As President Trump tours the Middle East, the eyes of the entire world have turned toward the region and the issues that all of us at J Street care about so deeply.
The president flew directly from Saudi Arabia to Israel on the first direct flight ever between the two countries — a symbol of the potential for Arab-Israeli cooperation that Trump has indicated he hopes to build on this trip and beyond.
On the first leg of his journey, the president emphasized his desire to unite the world in opposition to extremism — and in pursuit of peace. He clearly played to his Saudi hosts with his promises of regional partnership — underlined by a massive arms sale agreement and fierce rhetoric directed at Iran. Referring to Islam, Judaism and Christianity, he stated that, “If these three faiths can join together in cooperation, then peace in this world is possible — including peace between Israelis and Palestinians.”
For any president, let alone one as embattled as Trump, making progress on the conflict would be difficult. While Israeli and Palestinian leaders line up to praise and welcome the president, they are watching to see what steps he will actually take — and how seriously he is committed to a two-state solution.
Before the president even touched down, we’ve seen signs of divisions within the Israeli government over how to treat his peace overtures. In a positive gesture, the Israeli security cabinet voted to approve a series of economic measures designed to help Palestinian economic development and movement in the West Bank — a move that the White House welcomed in a statement.
But while Prime Minister Netanyahu pushed the measures through, his hard-line coalition partners in the cabinet opposed them — as they oppose the two-state solution and virtually any steps toward peace. So while Netanyahu attempts to placate Trump, he is also responding to continuing political pressures from his right-wing base.
We’ve seen evidence of that pressure on the issue of Jerusalem — where President Trump today became the first sitting US president to visit the Western Wall. In the lead-up, the Israeli government attempted to have Prime Minister Netanyahu included in the visit to the Wall. Had the president’s team acceded to the Israelis’ request, that could have represented a major change in US policy. When it comes to this conflict, even seemingly minor questions can have huge consequences.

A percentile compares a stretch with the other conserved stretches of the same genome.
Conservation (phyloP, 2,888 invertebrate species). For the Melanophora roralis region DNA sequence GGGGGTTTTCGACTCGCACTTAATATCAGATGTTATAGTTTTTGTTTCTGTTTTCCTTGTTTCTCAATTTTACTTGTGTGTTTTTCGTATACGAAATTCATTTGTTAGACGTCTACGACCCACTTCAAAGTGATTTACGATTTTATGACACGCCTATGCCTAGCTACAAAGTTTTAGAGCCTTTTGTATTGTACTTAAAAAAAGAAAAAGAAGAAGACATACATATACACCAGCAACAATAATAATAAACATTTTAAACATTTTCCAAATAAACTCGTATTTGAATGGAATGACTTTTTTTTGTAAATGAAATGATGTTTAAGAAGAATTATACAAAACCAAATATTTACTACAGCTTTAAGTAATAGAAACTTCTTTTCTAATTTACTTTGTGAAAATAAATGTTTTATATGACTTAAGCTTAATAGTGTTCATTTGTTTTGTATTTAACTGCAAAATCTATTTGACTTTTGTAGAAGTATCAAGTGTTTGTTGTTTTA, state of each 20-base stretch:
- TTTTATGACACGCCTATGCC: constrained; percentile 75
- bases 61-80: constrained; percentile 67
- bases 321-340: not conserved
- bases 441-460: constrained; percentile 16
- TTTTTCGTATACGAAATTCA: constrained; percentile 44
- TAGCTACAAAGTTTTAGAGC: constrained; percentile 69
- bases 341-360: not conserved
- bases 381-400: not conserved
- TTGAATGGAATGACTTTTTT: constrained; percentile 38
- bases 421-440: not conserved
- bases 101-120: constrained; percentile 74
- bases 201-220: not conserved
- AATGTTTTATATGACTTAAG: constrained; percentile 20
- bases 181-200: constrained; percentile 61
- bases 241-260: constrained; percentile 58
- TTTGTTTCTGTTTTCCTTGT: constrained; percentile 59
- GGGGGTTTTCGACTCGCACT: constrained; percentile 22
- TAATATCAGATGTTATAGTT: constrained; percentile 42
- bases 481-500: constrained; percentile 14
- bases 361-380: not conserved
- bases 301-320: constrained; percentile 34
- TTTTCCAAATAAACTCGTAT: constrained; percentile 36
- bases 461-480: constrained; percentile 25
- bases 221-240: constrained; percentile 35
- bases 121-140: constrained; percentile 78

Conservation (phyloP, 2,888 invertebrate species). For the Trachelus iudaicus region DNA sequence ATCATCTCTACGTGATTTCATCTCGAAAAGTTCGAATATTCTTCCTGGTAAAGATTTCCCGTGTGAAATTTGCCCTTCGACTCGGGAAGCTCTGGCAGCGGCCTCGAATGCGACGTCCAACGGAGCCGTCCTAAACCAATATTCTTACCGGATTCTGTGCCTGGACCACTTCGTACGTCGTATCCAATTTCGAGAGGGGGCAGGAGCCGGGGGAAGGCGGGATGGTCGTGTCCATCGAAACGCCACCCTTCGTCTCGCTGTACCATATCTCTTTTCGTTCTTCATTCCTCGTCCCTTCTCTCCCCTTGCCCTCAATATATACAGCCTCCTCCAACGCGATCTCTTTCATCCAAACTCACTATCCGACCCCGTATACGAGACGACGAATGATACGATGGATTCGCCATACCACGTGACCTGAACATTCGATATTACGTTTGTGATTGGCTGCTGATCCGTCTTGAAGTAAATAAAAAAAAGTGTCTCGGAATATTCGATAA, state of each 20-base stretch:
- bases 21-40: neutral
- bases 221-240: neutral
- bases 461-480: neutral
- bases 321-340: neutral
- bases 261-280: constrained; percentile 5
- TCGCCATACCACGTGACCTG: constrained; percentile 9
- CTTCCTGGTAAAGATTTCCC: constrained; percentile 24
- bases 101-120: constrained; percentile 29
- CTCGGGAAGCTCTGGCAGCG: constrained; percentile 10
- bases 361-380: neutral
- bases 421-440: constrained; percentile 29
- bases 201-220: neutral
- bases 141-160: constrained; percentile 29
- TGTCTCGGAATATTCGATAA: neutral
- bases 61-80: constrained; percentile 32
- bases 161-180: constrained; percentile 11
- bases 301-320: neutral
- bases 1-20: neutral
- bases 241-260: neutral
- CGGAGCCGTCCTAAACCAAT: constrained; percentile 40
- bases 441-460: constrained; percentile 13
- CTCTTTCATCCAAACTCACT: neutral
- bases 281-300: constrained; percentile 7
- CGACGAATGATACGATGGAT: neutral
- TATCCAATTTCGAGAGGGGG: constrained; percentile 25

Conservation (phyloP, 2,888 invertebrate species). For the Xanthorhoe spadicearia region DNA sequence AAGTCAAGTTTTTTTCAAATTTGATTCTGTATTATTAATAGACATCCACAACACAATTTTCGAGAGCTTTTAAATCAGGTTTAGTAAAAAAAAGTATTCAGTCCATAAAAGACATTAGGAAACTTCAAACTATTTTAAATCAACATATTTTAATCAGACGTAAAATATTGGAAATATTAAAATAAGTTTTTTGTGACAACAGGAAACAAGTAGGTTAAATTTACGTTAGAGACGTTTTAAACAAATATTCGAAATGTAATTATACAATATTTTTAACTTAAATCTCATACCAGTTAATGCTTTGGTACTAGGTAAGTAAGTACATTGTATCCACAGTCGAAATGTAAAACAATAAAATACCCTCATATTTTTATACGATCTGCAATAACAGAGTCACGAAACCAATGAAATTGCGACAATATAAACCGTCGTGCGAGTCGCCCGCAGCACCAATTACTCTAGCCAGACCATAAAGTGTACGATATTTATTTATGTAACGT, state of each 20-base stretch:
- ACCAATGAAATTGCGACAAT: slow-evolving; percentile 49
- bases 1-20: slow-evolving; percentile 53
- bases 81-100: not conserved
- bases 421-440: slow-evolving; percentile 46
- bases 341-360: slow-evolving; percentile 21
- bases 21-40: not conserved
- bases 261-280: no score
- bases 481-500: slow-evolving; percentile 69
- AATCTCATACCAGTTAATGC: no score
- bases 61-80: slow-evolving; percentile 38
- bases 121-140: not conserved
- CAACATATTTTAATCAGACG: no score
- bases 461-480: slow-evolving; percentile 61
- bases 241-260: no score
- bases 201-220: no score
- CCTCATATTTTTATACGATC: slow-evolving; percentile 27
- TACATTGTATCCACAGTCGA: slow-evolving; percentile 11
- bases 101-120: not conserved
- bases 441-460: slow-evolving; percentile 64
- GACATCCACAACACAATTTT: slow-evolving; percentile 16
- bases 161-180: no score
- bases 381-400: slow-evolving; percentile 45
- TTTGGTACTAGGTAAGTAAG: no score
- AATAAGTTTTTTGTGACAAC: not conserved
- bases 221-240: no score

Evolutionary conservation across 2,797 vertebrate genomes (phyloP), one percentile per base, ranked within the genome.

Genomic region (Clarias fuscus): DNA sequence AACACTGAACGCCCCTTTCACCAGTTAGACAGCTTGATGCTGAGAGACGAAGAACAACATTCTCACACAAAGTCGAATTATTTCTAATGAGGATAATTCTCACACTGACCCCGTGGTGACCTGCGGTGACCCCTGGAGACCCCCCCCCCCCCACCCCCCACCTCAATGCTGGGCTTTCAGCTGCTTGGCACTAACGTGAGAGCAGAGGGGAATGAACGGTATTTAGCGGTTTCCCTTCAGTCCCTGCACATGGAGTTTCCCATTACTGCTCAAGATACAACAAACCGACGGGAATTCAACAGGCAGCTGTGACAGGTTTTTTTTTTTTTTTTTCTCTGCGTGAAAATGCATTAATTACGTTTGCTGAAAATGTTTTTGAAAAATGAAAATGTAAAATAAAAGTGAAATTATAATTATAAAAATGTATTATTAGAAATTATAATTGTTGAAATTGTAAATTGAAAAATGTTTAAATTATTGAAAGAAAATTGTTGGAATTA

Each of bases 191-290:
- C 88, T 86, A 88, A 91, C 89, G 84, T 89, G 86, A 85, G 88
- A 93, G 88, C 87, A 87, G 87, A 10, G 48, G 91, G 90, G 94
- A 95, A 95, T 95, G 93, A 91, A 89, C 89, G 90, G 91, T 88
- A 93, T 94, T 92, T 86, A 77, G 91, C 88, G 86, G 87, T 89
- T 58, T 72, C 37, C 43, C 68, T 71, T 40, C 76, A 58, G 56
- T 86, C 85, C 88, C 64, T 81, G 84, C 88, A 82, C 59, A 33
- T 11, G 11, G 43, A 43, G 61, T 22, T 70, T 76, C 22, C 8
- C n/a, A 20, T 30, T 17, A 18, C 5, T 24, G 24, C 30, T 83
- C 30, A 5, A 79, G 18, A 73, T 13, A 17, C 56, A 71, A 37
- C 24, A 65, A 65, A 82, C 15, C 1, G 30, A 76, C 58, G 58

Clearly, finding a way forward to deal with these issues and address concerns on both sides won’t be easy — but these are the challenges that any serious peacemaker must confront. Going forward, will President Trump publicly back the two-state solution, and show the resolve and seriousness of purpose needed to move both sides forward? Will he ensure that the members of his administration speak with one voice, instead of advancing competing visions of US goals and policy in Jerusalem and beyond?
Speaking on the tarmac after his arrival today, the president said, “We have before us a rare opportunity to bring security and stability and peace to this region and to its people, defeating terrorism and creating a future of harmony, prosperity and peace. But we can only get there working together. There is no other way.”
There can be no doubt: There is major opportunity for the US to help bring together Israelis, Palestinians and Arab nations to transform a destructive status quo and build a better future. Arab nations like Saudi Arabia and the UAE appear poised to offer partial normalization to Israel in exchange for significant steps, like a settlement freeze, that would move in the direction of a two-state solution.
But taking advantage of this historic opportunity will require determined leadership and commitment to speaking hard truths and making tough decisions. If President Trump wants to bring that kind of leadership to the issue, he needs to take steps to demonstrate it.
To help you keep up with all that’s happening, we wanted to share a few helpful pieces and resources: